Home Drugs Ozempic Wegovy vs. Ozempic

Wegovy vs. Ozempic

Ozempic is used to treat Type 2 diabetes and prevent major cardiovascular problems in certain patients, while Wegovy is used for weight loss and to reduce serious heart problems in overweight or obese adults. However, doctors may prescribe either for weight loss.

Last Modified: April 9, 2024
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Is Wegovy the Same as Ozempic?

Wegovy and Ozempic both contain the same active ingredient, semaglutide, but have different FDA-approved indications for use. Ozempic is FDA-approved for lowering blood sugar and regulating insulin in Type 2 diabetes and for lowering cardiovascular risk in certain patients. Wegovy is FDA-approved for weight loss and, in March 2024, became the first FDA-approved treatment to reduce the risk of major cardiovascular events in overweight or obese adults.

“They both contain the active ingredient semaglutide, but Wegovy’s maximum dose [2.4 mg] is higher and Wegovy comes in a single-use injectable pen,” Antoni Adamrovich, nurse practitioner and co-owner of weight loss clinic TB2.Health, told Drugwatch.

Wegovy vs Ozempic Venn Diagram

Wegovy received FDA approval as a weight loss drug in 2021. Patients without insurance pay approximately $1,349 for a monthly supply of four pen injectors. In contrast, Ozempic first received FDA approval in 2017 for Type 2 diabetes. A single Ozempic pen injector lasts four weeks and costs approximately $935 without insurance.

Despite these differences, the drugs share commonalities beyond their active ingredient. Among the most noteworthy are that Novo Nordisk manufactures both formulations and global supply shortages have affected the availability of both Wegovy and Ozempic.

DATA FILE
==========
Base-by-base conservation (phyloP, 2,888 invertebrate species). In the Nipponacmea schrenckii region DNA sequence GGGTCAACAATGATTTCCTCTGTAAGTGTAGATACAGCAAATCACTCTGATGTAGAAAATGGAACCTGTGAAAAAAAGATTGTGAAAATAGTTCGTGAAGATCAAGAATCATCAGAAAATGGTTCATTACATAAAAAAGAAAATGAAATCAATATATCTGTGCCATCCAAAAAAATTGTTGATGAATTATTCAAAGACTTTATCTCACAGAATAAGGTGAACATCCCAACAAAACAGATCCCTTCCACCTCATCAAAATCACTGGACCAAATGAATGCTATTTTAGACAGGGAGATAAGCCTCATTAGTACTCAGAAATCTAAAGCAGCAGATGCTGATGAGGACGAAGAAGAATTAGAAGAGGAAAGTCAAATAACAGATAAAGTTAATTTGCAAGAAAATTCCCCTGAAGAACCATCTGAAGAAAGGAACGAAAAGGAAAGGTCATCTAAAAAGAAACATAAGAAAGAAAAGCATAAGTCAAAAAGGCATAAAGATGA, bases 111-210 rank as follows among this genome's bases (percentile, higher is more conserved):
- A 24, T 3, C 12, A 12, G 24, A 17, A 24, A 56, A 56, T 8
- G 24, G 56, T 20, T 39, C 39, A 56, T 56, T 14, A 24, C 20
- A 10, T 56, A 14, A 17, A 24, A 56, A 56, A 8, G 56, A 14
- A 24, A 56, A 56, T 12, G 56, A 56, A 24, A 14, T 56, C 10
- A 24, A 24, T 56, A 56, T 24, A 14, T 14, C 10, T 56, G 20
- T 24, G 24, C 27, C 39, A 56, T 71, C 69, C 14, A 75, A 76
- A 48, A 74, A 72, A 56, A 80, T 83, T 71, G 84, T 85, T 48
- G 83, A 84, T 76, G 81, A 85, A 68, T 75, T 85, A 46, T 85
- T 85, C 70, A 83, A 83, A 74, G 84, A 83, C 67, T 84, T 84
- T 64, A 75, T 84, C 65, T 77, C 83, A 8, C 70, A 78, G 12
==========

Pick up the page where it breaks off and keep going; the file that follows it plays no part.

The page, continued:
“Ozempic and Wegovy are the same drug. The dosage for Wegovy is a little higher, but other than that, it’s the same,” Dr. Sue Decotiis, a triple board-certified weight loss physician in New York City, told Drugwatch.

Wegovy vs. Ozempic: Use Cases

Though Wegovy and Ozempic contain the same active ingredient, Wegovy is marketed for weight loss and prevention of heart disease while Ozempic is indicated to treat Type 2 diabetics.

Different Uses for Wegovy and Ozempic
  • Ozempic is FDA-approved to treat adults with Type 2 diabetes and to reduce cardiovascular risk in adults with Type 2 diabetes and known heart disease.
  • Wegovy is FDA-approved to assist with chronic weight management in adults with obesity or who are overweight. It also reduces the risk of cardiovascular death, heart attack and stroke in overweight or obese individuals.
  • Wegovy and Ozempic both reduce appetite. Doctors may prescribe either for weight loss and weight loss maintenance.

Ozempic and Wegovy have different intended uses; however, both medications work by slowing digestion and reducing appetite. As a result, doctors may prescribe either for weight management. Because prescribing Ozempic for weight loss is an off-label use, many insurance companies will not cover Ozempic for weight loss.